Description and Attributes of the Logic Families

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  • DevynCJohnson
    DevynCJohnson
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    Here is a list of the various logic families that are used to make various integrated circuits such as processors and inexpensive DIP chips. This list contains various information on each logic family such as advantages, disadvantages, operating conditions, etc. More information will be added to this list occasionally.
    BiCMOS (Bipolar Complementary Metal-Oxide-Semiconductor Logic) - Uses CMOS transistors and bipolar-junction transistors (BJT)
    CML (Current-Mode Logic) - See ECL
    CMOS (Complementary Metal-Oxide-Semiconductor) - Uses a combination of p-type and n-type MOSFETs; contains PMOS and NMOS transistors

    • Advantages
      • High noise immunity
      • Low static power consumption
    • Operating Conditions
      • Temperature range - -55°C to 125°C

    COS-MOS (Complementary-Symmetry Metal-Oxide-Semiconductor) - See CMOS
    CSEF (Current-Switch Emitter-Follower Logic) - See ECL
    CSL (Current-Steering Logic) - See ECL
    DCTL (Direct-Coupled Transistor Logic) - Uses transistors and resistors; the input bases are connected directly to the collector outputs; transistors are heavily overdriven

    • Advantages
      • Less components than RTL logic
      • Less expensive than RTL logic
      • Easier to make than RTL logic
      • Reduced saturation voltage of the output transistors
    • Disadvantages
      • Susceptibility to ground noise
      • Smaller signal levels
      • Requires matched transistor characteristics

    DL (Diode Logic) - Uses diodes and resistors

    • Advantages
      • Simple
    • Disadvantages
      • Only AND and OR gates can be made
    • Operating Conditions
      • Temperature (Germanium diode) - 0°C to 85°C
      • Temperature (Silicon diode) - 0°C to 125°C

    DRL (Diode-Resistor Logic) - See DL
    DTL (Diode-Transistor Logic) - Uses diodes, transistors, and resistors

    • Advantages
      • Increased fan-in

    ECL (Emitter-Coupled Logic) - Uses an overdriven bipolar-junction transistor (BJT) differential amplifier; transistors never in saturation; input impedance is high; output resistance is low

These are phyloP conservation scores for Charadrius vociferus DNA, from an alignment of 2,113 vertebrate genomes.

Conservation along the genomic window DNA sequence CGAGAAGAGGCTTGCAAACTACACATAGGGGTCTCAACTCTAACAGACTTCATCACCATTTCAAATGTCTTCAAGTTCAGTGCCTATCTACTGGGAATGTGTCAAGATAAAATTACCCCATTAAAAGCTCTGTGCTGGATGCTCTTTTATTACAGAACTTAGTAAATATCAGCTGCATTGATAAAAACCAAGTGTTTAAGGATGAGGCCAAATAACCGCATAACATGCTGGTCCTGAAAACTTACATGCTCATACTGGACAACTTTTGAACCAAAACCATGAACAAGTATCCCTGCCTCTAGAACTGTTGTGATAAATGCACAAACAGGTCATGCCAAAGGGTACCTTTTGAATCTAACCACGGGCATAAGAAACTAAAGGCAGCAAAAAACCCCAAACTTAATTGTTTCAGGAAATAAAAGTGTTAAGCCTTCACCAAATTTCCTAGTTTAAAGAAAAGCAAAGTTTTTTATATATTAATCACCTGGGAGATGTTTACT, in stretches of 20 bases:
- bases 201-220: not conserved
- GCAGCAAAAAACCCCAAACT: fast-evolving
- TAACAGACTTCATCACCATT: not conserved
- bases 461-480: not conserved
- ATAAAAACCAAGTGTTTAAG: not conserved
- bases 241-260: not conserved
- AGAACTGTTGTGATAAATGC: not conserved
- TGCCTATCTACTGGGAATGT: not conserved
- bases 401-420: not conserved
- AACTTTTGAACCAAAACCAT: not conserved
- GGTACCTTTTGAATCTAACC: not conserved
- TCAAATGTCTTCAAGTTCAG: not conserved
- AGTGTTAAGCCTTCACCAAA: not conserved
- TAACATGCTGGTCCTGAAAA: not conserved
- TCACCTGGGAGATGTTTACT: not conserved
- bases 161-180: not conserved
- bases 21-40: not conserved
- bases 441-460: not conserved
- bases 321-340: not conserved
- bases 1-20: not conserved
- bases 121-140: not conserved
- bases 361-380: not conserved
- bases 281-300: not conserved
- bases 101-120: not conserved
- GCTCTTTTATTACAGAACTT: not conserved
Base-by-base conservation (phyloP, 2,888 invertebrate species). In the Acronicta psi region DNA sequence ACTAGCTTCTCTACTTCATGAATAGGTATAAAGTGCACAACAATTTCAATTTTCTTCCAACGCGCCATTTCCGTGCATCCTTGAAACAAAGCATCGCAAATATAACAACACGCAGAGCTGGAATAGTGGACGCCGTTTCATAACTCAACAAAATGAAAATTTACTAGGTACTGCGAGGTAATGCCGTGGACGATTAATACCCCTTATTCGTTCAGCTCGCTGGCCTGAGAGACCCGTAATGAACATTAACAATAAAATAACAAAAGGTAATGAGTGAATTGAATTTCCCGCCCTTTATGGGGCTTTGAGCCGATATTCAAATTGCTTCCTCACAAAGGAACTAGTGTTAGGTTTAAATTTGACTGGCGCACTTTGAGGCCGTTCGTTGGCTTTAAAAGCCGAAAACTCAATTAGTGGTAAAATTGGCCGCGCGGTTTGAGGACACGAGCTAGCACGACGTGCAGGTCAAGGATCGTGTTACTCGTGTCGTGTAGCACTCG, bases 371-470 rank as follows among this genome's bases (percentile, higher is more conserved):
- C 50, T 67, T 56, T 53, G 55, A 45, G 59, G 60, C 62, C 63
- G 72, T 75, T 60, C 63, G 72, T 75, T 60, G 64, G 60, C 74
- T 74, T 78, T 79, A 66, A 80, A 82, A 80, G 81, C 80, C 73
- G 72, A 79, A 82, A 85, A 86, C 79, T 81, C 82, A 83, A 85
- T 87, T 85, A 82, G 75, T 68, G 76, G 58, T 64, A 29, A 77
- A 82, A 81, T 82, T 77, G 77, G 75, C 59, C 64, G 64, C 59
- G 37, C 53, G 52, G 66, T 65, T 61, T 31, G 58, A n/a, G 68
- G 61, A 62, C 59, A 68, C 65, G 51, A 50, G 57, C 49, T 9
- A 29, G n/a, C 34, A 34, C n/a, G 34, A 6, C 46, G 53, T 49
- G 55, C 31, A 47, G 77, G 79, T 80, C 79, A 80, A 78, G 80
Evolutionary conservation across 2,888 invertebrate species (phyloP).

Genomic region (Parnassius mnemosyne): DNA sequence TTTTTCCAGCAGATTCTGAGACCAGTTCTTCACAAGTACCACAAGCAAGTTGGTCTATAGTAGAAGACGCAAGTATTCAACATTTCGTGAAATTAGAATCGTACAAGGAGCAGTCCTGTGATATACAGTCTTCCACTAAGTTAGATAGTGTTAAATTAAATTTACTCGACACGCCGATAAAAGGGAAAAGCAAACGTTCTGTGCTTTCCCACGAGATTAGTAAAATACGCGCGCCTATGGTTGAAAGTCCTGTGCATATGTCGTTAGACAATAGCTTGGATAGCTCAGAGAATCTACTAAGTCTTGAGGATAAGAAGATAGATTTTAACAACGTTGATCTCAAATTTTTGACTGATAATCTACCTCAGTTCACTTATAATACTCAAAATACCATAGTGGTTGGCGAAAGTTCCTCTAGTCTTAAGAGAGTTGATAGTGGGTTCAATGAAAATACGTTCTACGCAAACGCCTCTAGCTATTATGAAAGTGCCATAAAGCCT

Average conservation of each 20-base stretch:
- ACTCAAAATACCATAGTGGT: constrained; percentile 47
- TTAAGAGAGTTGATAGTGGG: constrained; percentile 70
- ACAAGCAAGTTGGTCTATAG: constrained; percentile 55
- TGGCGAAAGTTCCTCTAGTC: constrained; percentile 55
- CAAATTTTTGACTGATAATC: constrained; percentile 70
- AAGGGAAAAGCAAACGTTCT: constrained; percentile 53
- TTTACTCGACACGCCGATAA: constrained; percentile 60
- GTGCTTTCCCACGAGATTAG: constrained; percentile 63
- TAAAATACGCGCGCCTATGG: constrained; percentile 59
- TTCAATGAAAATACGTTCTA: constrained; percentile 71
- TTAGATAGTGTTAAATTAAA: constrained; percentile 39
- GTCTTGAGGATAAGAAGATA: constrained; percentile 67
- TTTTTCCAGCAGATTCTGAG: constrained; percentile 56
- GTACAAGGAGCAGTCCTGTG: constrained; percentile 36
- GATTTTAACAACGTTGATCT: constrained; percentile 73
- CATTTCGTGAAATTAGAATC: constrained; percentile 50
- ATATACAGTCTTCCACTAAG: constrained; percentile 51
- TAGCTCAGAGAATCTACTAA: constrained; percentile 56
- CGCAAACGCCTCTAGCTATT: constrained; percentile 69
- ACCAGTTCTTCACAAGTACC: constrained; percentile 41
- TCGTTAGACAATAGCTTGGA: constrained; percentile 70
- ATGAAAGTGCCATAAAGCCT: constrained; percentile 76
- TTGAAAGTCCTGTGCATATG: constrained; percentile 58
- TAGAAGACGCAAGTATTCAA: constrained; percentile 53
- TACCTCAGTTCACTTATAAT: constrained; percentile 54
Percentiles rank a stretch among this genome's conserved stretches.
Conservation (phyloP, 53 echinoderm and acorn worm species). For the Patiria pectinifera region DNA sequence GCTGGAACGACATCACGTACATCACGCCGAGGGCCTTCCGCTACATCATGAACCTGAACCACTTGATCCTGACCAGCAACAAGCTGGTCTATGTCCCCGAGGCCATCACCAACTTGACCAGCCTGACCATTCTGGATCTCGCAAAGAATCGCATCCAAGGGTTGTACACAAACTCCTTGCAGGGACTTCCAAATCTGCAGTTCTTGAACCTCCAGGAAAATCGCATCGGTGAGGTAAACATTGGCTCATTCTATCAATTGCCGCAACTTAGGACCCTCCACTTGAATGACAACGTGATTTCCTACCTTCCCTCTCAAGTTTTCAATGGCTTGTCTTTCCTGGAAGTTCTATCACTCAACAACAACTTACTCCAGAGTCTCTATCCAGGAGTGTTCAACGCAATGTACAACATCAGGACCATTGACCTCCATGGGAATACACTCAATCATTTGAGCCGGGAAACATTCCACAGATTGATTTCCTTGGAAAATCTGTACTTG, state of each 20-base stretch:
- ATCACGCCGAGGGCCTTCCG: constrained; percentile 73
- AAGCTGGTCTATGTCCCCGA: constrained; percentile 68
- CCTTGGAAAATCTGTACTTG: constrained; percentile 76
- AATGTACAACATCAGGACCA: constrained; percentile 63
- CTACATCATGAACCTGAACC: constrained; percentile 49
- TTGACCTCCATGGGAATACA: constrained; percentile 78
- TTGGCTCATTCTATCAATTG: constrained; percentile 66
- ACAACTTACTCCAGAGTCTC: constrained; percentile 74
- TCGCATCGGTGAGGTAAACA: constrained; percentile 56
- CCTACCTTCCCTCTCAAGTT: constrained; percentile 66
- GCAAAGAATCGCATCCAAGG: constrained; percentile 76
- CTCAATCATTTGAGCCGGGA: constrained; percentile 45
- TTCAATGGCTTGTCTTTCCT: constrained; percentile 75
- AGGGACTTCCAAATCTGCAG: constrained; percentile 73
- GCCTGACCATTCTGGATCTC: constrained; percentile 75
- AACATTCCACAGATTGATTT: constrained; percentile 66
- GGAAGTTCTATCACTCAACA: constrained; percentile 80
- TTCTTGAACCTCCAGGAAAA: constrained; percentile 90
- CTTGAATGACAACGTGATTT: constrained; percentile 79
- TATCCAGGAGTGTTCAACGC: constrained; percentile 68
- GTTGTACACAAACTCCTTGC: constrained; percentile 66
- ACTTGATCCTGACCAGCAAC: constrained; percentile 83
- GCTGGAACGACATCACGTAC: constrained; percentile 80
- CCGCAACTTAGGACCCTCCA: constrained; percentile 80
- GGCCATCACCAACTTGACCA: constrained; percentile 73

• Advantages
      • Low gate delays
      • High fan-out
    • Disadvantages
      • Continuously draws current

    GTL (Gunning Transceiver Logic) - Uses a pair of NMOS transistors in series
    I2L (Integrated Injection Logic) - Uses multiple collector bipolar-junction transistors (BJT); operates by current instead of voltage

    • Advantages
      • High noise immunity
    • Logic
      • High - 0.7V
      • Low - 0.2V

    IIL (Integrated Injection Logic) - See I2L
    MTL (Merged Transistor Logic) - See I2L
    NMOS (N-type Metal-Oxide-Semiconductor Logic) - Uses n-type MOSFETs

    • Disadvantages
      • Susceptible to noise

    PMOS (P-type Metal-Oxide-Semiconductor Logic) - Uses p-channel MOSFETs
    TTL (Transistor-Transistor Logic) - Uses bipolar-junction transistors (BJT) and resistors; inputs are the emitters of multiple-emitter transistors; current-sinking logic

    • Disadvantages
      • Slower than others
    • Operating Conditions
      • Temperature (5400 series) - -55°C to 125°C
      • Temperature (7400 series) - 0°C to 70°C
      • Voltage - 5VDC
    • Attributes
      • Gate Propagation Delay - 10ns
      • Power Dissipation - 10mW per gate
    • Logic
      • High (Input) - 2.2V to 5V
      • Low (Input) - 0V to 0.8V
      • High (Output) - 2.6V to 5V
      • Low (Output) - 0V to 0.4V
    • Subtypes
      • Advanced-Schottky (AS)
      • Fast (F)
      • High-speed TTL (H)
      • Low-power Schottky TTL (LS)
      • Low-power TTL (L)
      • Low-voltage TTL (LVTTL)
      • Schottky TTL (S)
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